Originally Posted by Jens Eklund
is quite complex but in general; by placing the source close to the boundary (assuming somewhat rigid) you will push the cancelation frequency up in the frequency range (since you decrease the flight time difference between the direct sound and the reflection from the surface behind the speaker. There are many positive effects by doing this:
Most speakers become less omnidirectional as the frequency increases so the reflection from the front wall might not be as severe as if it was a low frequency (since most speakers are omnidirectional below about 300-500 Hz).
A “high” frequency reflection is easier to absorb than a low one.
If the entire area below a certain frequency is raised due to constructive interference, you can use the controls on the monitor to compensate for this as it was designed for this purpose. If one the other hand you have peaks and dips due to SBIR if the speaker is not close to the boundary, you cannot use these tools to compensate.
But again; SBIR is complex and as soon as the boundaries are not very ridged, solid and heavy, you really cannot guess what position is going to be the best one (unless you can flush mount the monitors).
Awesome you answered my next question about the adjustments on the back of the speaker:
To recap: if there's peaks and dips after testing, speaker position and treatment will be a better bet to correct it (SBIR is a possibility ) if the whole low frequency is affected as a whole it's due to it being close to the wall then I can use the room adjustment on the speaker.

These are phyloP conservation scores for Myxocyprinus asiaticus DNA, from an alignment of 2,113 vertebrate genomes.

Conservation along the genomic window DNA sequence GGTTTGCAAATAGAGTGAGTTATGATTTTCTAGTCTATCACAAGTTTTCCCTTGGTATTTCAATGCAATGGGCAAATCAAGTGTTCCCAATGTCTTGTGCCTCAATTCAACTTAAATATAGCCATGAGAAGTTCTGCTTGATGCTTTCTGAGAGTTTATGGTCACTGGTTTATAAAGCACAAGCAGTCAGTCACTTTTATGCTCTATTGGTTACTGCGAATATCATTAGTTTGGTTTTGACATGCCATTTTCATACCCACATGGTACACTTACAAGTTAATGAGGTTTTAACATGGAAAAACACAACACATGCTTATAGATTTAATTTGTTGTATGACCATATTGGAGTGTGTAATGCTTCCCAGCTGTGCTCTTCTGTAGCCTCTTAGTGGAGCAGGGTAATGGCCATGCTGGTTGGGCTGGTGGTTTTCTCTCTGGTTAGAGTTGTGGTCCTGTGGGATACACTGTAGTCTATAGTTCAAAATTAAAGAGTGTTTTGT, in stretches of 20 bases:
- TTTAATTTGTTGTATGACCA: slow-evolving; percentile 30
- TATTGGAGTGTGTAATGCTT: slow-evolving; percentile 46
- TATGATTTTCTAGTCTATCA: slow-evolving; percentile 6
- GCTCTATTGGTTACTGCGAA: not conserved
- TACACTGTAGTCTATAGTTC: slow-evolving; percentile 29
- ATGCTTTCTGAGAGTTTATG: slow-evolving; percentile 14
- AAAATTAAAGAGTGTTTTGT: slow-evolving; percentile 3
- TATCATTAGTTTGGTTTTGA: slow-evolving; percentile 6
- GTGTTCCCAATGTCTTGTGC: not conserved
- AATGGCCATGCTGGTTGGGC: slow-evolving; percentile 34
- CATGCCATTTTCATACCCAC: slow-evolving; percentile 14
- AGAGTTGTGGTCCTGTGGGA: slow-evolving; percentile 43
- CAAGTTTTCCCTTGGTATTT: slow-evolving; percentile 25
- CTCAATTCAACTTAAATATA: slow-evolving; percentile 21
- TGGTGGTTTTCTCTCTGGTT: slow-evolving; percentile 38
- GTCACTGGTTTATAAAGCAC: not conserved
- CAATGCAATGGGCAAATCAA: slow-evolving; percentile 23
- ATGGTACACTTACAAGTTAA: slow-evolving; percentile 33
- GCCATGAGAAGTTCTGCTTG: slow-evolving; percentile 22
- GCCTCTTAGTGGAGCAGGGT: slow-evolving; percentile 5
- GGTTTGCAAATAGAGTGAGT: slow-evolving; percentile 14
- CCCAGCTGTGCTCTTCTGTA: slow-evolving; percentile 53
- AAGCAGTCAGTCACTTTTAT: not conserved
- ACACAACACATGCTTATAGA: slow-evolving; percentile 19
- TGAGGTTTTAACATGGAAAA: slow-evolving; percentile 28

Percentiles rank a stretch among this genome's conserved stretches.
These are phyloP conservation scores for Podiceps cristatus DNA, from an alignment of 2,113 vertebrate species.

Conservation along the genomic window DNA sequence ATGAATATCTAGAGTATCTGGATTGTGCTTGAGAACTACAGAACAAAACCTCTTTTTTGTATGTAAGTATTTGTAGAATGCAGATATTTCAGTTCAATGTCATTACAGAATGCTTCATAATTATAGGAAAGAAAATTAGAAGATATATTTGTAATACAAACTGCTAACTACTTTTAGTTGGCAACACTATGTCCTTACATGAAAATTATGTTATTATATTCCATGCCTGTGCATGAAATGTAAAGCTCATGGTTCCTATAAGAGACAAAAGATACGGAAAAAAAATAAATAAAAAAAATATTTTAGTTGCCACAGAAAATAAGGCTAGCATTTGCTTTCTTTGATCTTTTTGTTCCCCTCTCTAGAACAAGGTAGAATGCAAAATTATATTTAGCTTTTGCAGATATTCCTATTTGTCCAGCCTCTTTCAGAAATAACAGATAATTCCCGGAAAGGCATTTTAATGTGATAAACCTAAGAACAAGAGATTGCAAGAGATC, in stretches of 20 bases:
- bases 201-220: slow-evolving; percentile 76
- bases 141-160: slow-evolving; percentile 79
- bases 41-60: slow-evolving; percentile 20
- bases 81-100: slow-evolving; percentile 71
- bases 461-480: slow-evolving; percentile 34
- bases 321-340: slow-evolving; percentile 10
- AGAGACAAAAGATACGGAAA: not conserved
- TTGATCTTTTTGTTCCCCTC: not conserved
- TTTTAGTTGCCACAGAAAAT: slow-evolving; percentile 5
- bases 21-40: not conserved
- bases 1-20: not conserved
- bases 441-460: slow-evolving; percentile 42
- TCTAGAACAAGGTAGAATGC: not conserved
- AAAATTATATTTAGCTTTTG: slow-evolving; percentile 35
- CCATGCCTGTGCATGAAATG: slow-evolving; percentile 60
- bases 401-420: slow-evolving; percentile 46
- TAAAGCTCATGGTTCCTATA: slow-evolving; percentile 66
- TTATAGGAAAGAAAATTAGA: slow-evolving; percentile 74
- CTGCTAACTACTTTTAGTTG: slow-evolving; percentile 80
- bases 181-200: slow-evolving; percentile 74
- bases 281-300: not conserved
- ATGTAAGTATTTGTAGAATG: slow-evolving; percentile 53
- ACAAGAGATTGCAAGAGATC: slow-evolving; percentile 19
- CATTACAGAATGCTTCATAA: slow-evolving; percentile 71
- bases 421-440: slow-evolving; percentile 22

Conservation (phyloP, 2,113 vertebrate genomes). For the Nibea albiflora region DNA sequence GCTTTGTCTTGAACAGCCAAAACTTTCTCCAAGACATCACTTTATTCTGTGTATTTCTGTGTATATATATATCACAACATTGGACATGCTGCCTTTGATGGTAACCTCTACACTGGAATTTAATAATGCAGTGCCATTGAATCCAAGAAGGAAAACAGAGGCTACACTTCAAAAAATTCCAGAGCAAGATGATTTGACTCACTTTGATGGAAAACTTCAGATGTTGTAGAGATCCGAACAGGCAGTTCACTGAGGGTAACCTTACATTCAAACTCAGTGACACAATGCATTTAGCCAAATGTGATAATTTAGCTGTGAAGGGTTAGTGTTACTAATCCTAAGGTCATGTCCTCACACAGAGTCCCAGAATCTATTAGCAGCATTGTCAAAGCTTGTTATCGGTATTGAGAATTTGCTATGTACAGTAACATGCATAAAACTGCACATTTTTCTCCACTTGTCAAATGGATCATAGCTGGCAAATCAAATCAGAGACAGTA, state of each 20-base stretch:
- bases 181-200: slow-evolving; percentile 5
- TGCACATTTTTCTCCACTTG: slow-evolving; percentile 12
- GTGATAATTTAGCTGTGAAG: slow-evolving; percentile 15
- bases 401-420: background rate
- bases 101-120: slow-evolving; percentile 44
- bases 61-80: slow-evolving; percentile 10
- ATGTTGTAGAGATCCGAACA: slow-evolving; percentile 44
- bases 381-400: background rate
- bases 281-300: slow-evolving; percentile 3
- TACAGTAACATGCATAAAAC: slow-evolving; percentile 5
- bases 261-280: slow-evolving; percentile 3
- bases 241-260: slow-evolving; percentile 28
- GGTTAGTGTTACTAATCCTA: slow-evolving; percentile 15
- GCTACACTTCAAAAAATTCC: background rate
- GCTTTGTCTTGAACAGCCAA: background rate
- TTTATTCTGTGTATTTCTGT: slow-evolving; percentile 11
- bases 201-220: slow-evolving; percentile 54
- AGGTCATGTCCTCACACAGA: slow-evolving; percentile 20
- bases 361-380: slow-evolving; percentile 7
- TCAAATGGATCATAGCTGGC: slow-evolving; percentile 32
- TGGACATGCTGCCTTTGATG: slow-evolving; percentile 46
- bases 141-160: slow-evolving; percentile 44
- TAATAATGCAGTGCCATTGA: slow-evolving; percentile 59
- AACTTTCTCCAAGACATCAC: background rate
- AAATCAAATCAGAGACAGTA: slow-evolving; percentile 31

Which brings me to the next question:
Theoretically that room control on the back of a speaker (in which has a roll off around 500hz) is the only effective eq adjustment on the speaker in terms of acoustical accuracy? The other controls should be left neutral because then its similar to using eq which won't fix acoustic issues, correct? Seems like they're there mainly if someone wants to use a sub and roll off the low end or if someone doesn't want accuracy and more so them to sound good (like in a home theater setting).
My last and final question (you have cleared a lot up for me and I thank you a lot!) Besides avoiding SBIR what's the difference between having a monitor (front ported if any ports, I'm assuming rear would be a mess?) in the wall compared to flush up against it?
How come studio owners say putting a front or non ported speaker in a wall CAN be a good way to avoid issues, but home theater people claim that if a speakers not designed for being in the wall it will sound like crap? Can only mid fields and bigs be placed in the wall? Would it be unheard of to place a near-field in a wall?